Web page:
Writer Stanley Crouch

The noted jazz historian unpacks his text, Kansas City Lightning—part one of his biography of jazz giant Charlie Parker.

Syndicated columnist, musician, novelist, poet, playwright, music and cultural critic, biographer. Stanley Crouch wears many hats. He's also a jazz enthusiast and has been writing about the music genre and the American experience for more than 40 years. He's served as artistic consultant at NY's Lincoln Center and co-founded the Jazz at Lincoln Center department. He's also written for numerous publications, and his books include Notes of a Hanging Judge, The All-American Skins Game and the novel, Don't the Moon Look Lonesome. Crouch's latest text, Kansas City Lightning, is the first of two volumes on the life of revolutionary musician Charlie Parker.

TRANSCRIPT

Tavis: Jazz great Charlie Parker’s brief, brilliant life comes into full focus in all of its complexity and an important new tome by cultural critic and jazz historian, Stanley Crouch, titled “Kansas City Lightning: The Rise and Times of Charlie Parker.” This is the first of two volumes looking at this unique artist in a unique time in American history.

Stanley Crouch joins us now from New York. Before we get to our conversation with Stanley, first a look at the great Charlie Parker in concert from 1951.

[Clip]

Tavis: Stanley, I’m glad to have you on. Let me start by asking why it is, given his huge impact, that so little has been written about Charlie Parker. I’m glad you’ve done it, but why so little about him?

Stanley Crouch: Well, a lot of what has been written is basically what they call urban legends these days, which means exaggeration and fraud.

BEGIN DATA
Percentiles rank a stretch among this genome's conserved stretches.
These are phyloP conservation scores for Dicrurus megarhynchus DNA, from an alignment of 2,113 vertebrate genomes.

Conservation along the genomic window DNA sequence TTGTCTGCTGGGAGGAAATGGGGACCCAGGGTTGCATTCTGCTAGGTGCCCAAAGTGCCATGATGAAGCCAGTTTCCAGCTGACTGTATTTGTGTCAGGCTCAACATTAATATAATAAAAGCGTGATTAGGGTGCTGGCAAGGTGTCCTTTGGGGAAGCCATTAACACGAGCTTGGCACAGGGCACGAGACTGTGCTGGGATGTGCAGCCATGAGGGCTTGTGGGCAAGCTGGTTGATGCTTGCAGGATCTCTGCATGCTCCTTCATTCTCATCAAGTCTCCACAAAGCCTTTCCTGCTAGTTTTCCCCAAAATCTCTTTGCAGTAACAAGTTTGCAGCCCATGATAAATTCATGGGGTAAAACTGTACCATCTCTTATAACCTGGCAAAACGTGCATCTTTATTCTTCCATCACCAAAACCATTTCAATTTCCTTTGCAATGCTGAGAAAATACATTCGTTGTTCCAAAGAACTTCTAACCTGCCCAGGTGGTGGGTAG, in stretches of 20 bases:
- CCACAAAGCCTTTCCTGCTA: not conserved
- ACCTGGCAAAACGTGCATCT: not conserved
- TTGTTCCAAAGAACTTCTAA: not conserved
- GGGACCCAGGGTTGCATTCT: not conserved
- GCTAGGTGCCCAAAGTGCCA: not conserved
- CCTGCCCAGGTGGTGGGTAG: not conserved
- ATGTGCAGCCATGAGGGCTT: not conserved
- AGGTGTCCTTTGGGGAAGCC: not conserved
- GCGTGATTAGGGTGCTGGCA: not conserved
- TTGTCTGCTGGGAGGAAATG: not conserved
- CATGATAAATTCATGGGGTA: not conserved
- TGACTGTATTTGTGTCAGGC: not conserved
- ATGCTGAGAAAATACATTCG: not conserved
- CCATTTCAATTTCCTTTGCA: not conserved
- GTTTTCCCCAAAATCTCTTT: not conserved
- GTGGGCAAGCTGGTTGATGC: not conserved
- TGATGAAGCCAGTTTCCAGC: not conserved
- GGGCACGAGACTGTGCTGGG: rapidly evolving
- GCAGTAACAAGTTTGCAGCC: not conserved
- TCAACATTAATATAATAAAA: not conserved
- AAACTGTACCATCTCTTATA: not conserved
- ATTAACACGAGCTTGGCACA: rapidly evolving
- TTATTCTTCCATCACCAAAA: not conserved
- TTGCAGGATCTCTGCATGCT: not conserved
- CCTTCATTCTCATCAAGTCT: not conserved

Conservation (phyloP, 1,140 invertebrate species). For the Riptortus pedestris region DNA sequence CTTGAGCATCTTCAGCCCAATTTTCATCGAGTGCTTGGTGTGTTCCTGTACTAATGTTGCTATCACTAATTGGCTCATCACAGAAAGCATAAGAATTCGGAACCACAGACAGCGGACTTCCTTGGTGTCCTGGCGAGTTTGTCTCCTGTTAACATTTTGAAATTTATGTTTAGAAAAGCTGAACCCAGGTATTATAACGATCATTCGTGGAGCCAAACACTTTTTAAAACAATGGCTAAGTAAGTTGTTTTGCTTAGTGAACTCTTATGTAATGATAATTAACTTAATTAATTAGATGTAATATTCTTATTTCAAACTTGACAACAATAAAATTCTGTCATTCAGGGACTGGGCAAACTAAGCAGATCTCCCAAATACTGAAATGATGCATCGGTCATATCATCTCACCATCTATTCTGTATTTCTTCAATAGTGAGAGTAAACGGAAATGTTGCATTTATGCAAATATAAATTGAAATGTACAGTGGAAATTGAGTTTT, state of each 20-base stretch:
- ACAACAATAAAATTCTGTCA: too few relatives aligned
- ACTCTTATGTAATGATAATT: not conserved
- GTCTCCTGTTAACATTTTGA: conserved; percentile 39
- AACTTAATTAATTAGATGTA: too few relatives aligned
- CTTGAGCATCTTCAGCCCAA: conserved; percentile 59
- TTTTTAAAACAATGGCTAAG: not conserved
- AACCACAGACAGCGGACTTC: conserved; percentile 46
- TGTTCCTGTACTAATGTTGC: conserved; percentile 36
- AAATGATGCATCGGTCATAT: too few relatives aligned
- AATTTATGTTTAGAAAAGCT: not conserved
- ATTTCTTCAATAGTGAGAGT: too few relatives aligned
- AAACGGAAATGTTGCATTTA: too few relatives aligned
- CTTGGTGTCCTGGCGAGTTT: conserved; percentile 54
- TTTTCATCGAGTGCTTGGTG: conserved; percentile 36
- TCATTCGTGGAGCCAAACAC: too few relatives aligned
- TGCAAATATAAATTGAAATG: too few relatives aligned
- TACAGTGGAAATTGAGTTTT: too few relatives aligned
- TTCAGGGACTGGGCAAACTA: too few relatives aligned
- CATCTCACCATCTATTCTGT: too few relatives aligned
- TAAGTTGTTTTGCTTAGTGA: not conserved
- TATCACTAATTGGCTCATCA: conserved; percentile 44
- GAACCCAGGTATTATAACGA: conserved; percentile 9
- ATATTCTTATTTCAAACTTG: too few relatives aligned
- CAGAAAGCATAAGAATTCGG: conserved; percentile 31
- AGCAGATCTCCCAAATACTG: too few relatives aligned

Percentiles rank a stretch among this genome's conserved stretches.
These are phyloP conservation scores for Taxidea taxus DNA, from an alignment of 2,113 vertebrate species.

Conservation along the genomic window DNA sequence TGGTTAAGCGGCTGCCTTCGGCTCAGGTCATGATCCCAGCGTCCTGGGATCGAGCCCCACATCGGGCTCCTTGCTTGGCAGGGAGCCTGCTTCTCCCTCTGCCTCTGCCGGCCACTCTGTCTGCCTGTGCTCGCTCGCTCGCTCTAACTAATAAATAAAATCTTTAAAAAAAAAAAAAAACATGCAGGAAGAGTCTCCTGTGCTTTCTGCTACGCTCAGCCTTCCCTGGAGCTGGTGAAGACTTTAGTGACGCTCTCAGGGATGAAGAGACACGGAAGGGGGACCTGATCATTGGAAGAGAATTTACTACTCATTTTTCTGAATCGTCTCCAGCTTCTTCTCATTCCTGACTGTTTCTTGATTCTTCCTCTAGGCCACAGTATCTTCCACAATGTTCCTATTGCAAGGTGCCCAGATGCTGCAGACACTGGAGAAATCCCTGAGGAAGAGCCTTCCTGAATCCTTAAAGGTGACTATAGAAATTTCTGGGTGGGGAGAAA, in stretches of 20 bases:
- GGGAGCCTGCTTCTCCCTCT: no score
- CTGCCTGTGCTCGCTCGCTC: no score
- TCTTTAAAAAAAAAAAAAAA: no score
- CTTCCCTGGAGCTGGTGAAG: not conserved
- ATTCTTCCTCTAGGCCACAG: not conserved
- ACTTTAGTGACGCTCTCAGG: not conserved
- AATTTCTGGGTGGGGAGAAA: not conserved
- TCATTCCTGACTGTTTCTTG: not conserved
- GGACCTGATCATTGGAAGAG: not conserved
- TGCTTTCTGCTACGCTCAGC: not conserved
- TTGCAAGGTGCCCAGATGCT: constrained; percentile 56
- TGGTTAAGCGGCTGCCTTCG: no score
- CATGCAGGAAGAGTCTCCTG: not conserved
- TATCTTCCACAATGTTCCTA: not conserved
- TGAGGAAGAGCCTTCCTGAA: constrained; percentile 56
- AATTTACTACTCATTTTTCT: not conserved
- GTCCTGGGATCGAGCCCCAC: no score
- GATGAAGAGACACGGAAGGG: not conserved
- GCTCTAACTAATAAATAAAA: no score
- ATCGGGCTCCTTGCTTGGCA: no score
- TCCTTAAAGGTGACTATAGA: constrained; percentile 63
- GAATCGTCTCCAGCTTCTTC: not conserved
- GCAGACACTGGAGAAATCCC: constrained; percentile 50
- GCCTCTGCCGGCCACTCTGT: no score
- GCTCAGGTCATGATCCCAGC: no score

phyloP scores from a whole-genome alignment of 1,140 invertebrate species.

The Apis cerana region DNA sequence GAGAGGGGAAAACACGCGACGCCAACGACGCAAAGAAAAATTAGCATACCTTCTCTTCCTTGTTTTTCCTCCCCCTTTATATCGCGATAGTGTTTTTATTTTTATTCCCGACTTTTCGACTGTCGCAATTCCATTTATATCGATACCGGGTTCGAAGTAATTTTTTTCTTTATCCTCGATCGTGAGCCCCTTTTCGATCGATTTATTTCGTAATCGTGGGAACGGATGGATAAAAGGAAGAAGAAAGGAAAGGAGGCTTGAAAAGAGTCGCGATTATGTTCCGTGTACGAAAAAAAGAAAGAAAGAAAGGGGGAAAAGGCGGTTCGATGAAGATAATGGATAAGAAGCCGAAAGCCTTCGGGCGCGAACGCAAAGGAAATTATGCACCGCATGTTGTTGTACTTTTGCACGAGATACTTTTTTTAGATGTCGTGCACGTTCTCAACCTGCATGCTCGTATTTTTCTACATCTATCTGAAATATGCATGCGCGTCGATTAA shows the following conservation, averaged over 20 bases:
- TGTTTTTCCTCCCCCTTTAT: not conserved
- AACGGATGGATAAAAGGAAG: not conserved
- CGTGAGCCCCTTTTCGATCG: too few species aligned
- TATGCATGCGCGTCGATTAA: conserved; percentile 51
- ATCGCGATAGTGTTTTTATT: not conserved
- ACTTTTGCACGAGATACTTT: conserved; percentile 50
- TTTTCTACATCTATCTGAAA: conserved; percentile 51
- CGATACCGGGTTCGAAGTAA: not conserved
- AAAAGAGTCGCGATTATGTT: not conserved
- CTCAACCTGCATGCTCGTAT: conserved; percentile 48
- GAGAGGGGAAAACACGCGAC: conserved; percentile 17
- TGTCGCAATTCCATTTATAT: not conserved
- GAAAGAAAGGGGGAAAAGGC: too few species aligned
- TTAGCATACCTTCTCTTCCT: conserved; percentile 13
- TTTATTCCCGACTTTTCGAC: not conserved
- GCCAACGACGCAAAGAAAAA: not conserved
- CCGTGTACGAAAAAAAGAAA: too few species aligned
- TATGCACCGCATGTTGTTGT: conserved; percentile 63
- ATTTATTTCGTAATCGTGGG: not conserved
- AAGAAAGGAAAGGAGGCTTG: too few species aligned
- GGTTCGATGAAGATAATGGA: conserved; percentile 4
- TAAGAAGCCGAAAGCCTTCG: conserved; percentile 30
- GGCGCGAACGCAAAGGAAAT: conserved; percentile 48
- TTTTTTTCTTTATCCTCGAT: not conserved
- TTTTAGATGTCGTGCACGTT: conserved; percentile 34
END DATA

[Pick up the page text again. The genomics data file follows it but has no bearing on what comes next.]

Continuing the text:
Tavis: Why exaggeration and fraud about Charlie Parker?

Crouch: Well, see, he provides for the average reader a lot of clichés about Black people and about jazz musicians, about drugs. And people tend to gravitate toward those things. And, see, when I started the book, I actually realized through my mother and my father, both of whom had grown up in the 1930s, that Black Americans looked at the Depression in a very different way than they were usually written about.

For instance, they knew that they weren’t the fools you saw in American movies, but they also knew that the people that they saw on the newsreels were actual people. Jesse Owens, Marian Anderson, Joe Lewis, those were actual people.

Tavis: Give me some sense of why it is you believe – I’m not naive in asking this, but why is it that that part of the story about Charlie Parker tends, at least up until your wonderful work, tends to overshadow his artistic genius?

Crouch: Well, as you know, Tavis, it’s always easier to focus on something that everybody else can do. See, everybody can get high. Everybody can become addicted. No one can play like Charlie Parker. See, because what I was trying to do in the book, as you know, I was trying to show that he’s actually an epic hero in that he had the will even when he was strung out on drugs.

He had the will to practice 10 to 15 hours a day. He was going to conquer that saxophone and he was gonna come to understand music and he was going to make himself into a person who could play, as he used to say, the pretty notes. He wanted to play beautiful music.